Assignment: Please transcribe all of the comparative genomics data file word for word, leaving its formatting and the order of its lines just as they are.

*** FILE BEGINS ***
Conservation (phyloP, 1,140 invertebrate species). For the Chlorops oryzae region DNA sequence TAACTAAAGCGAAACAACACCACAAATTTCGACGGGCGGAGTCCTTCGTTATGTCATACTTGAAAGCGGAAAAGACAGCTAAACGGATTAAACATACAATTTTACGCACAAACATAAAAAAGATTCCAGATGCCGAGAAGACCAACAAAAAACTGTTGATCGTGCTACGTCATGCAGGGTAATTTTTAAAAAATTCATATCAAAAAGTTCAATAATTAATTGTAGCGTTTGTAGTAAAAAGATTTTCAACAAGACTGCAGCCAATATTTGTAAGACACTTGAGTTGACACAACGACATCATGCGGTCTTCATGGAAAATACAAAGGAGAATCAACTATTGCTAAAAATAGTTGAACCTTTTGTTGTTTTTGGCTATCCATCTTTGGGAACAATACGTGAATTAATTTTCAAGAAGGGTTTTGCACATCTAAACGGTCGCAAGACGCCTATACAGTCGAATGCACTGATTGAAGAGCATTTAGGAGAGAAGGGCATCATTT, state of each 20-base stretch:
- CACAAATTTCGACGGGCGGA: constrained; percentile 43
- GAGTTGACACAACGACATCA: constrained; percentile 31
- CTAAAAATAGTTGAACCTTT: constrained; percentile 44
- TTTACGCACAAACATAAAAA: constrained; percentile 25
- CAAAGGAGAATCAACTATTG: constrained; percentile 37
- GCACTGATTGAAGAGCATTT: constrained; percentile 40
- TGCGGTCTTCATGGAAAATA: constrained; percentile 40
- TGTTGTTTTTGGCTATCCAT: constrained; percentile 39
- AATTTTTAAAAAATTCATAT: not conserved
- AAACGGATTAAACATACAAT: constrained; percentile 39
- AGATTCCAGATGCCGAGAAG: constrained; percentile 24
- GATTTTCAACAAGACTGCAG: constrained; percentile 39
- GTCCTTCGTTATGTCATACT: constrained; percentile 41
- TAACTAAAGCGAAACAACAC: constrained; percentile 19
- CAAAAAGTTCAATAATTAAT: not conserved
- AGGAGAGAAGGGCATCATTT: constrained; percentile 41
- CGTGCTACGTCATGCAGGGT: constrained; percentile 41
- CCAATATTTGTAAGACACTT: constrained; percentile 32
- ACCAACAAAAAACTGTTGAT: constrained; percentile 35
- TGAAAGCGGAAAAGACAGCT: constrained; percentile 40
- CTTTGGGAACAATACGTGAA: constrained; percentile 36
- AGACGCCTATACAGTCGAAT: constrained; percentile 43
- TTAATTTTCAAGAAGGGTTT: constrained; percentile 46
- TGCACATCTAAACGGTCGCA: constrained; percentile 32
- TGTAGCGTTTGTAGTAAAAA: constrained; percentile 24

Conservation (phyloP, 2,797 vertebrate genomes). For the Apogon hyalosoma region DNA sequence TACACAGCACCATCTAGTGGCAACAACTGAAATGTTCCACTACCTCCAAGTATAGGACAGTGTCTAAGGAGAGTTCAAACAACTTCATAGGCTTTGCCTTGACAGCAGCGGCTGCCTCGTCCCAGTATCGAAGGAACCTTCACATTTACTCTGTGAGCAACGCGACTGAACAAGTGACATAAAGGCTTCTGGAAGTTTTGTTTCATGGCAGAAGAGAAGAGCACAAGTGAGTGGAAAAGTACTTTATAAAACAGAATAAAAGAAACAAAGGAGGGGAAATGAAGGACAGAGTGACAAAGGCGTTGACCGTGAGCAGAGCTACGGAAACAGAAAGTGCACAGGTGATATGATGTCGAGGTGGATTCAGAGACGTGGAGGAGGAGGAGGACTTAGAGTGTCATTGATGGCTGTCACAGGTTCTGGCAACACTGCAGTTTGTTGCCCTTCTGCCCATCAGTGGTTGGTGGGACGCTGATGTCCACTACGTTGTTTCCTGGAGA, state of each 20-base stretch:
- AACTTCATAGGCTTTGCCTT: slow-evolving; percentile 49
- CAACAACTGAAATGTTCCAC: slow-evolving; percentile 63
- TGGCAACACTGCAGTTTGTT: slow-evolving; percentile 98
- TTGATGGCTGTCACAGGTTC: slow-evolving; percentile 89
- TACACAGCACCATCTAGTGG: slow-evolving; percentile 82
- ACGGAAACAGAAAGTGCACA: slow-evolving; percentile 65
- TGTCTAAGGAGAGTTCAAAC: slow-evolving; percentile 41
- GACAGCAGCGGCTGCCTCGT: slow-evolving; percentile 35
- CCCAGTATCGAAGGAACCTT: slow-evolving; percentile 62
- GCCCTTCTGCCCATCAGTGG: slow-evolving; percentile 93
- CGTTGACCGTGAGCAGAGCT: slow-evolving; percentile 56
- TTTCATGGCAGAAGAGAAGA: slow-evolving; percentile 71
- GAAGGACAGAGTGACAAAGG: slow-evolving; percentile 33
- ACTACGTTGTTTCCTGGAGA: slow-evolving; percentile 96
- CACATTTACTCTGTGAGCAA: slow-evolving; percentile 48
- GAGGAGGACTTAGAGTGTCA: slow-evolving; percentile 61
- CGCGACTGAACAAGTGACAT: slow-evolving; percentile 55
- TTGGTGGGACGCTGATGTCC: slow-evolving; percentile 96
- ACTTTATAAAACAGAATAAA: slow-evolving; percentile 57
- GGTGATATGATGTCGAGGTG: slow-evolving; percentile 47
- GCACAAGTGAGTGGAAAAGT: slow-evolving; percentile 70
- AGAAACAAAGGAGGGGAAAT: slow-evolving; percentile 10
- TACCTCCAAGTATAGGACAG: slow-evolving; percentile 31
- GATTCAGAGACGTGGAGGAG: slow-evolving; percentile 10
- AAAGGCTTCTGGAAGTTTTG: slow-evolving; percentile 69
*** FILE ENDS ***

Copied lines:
Conservation (phyloP, 1,140 invertebrate species). For the Chlorops oryzae region DNA sequence TAACTAAAGCGAAACAACACCACAAATTTCGACGGGCGGAGTCCTTCGTTATGTCATACTTGAAAGCGGAAAAGACAGCTAAACGGATTAAACATACAATTTTACGCACAAACATAAAAAAGATTCCAGATGCCGAGAAGACCAACAAAAAACTGTTGATCGTGCTACGTCATGCAGGGTAATTTTTAAAAAATTCATATCAAAAAGTTCAATAATTAATTGTAGCGTTTGTAGTAAAAAGATTTTCAACAAGACTGCAGCCAATATTTGTAAGACACTTGAGTTGACACAACGACATCATGCGGTCTTCATGGAAAATACAAAGGAGAATCAACTATTGCTAAAAATAGTTGAACCTTTTGTTGTTTTTGGCTATCCATCTTTGGGAACAATACGTGAATTAATTTTCAAGAAGGGTTTTGCACATCTAAACGGTCGCAAGACGCCTATACAGTCGAATGCACTGATTGAAGAGCATTTAGGAGAGAAGGGCATCATTT, state of each 20-base stretch:
- CACAAATTTCGACGGGCGGA: constrained; percentile 43
- GAGTTGACACAACGACATCA: constrained; percentile 31
- CTAAAAATAGTTGAACCTTT: constrained; percentile 44
- TTTACGCACAAACATAAAAA: constrained; percentile 25
- CAAAGGAGAATCAACTATTG: constrained; percentile 37
- GCACTGATTGAAGAGCATTT: constrained; percentile 40
- TGCGGTCTTCATGGAAAATA: constrained; percentile 40
- TGTTGTTTTTGGCTATCCAT: constrained; percentile 39
- AATTTTTAAAAAATTCATAT: not conserved
- AAACGGATTAAACATACAAT: constrained; percentile 39
- AGATTCCAGATGCCGAGAAG: constrained; percentile 24
- GATTTTCAACAAGACTGCAG: constrained; percentile 39
- GTCCTTCGTTATGTCATACT: constrained; percentile 41
- TAACTAAAGCGAAACAACAC: constrained; percentile 19
- CAAAAAGTTCAATAATTAAT: not conserved
- AGGAGAGAAGGGCATCATTT: constrained; percentile 41
- CGTGCTACGTCATGCAGGGT: constrained; percentile 41
- CCAATATTTGTAAGACACTT: constrained; percentile 32
- ACCAACAAAAAACTGTTGAT: constrained; percentile 35
- TGAAAGCGGAAAAGACAGCT: constrained; percentile 40
- CTTTGGGAACAATACGTGAA: constrained; percentile 36
- AGACGCCTATACAGTCGAAT: constrained; percentile 43
- TTAATTTTCAAGAAGGGTTT: constrained; percentile 46
- TGCACATCTAAACGGTCGCA: constrained; percentile 32
- TGTAGCGTTTGTAGTAAAAA: constrained; percentile 24

Conservation (phyloP, 2,797 vertebrate genomes). For the Apogon hyalosoma region DNA sequence TACACAGCACCATCTAGTGGCAACAACTGAAATGTTCCACTACCTCCAAGTATAGGACAGTGTCTAAGGAGAGTTCAAACAACTTCATAGGCTTTGCCTTGACAGCAGCGGCTGCCTCGTCCCAGTATCGAAGGAACCTTCACATTTACTCTGTGAGCAACGCGACTGAACAAGTGACATAAAGGCTTCTGGAAGTTTTGTTTCATGGCAGAAGAGAAGAGCACAAGTGAGTGGAAAAGTACTTTATAAAACAGAATAAAAGAAACAAAGGAGGGGAAATGAAGGACAGAGTGACAAAGGCGTTGACCGTGAGCAGAGCTACGGAAACAGAAAGTGCACAGGTGATATGATGTCGAGGTGGATTCAGAGACGTGGAGGAGGAGGAGGACTTAGAGTGTCATTGATGGCTGTCACAGGTTCTGGCAACACTGCAGTTTGTTGCCCTTCTGCCCATCAGTGGTTGGTGGGACGCTGATGTCCACTACGTTGTTTCCTGGAGA, state of each 20-base stretch:
- AACTTCATAGGCTTTGCCTT: slow-evolving; percentile 49
- CAACAACTGAAATGTTCCAC: slow-evolving; percentile 63
- TGGCAACACTGCAGTTTGTT: slow-evolving; percentile 98
- TTGATGGCTGTCACAGGTTC: slow-evolving; percentile 89
- TACACAGCACCATCTAGTGG: slow-evolving; percentile 82
- ACGGAAACAGAAAGTGCACA: slow-evolving; percentile 65
- TGTCTAAGGAGAGTTCAAAC: slow-evolving; percentile 41
- GACAGCAGCGGCTGCCTCGT: slow-evolving; percentile 35
- CCCAGTATCGAAGGAACCTT: slow-evolving; percentile 62
- GCCCTTCTGCCCATCAGTGG: slow-evolving; percentile 93
- CGTTGACCGTGAGCAGAGCT: slow-evolving; percentile 56
- TTTCATGGCAGAAGAGAAGA: slow-evolving; percentile 71
- GAAGGACAGAGTGACAAAGG: slow-evolving; percentile 33
- ACTACGTTGTTTCCTGGAGA: slow-evolving; percentile 96
- CACATTTACTCTGTGAGCAA: slow-evolving; percentile 48
- GAGGAGGACTTAGAGTGTCA: slow-evolving; percentile 61
- CGCGACTGAACAAGTGACAT: slow-evolving; percentile 55
- TTGGTGGGACGCTGATGTCC: slow-evolving; percentile 96
- ACTTTATAAAACAGAATAAA: slow-evolving; percentile 57
- GGTGATATGATGTCGAGGTG: slow-evolving; percentile 47
- GCACAAGTGAGTGGAAAAGT: slow-evolving; percentile 70
- AGAAACAAAGGAGGGGAAAT: slow-evolving; percentile 10
- TACCTCCAAGTATAGGACAG: slow-evolving; percentile 31
- GATTCAGAGACGTGGAGGAG: slow-evolving; percentile 10
- AAAGGCTTCTGGAAGTTTTG: slow-evolving; percentile 69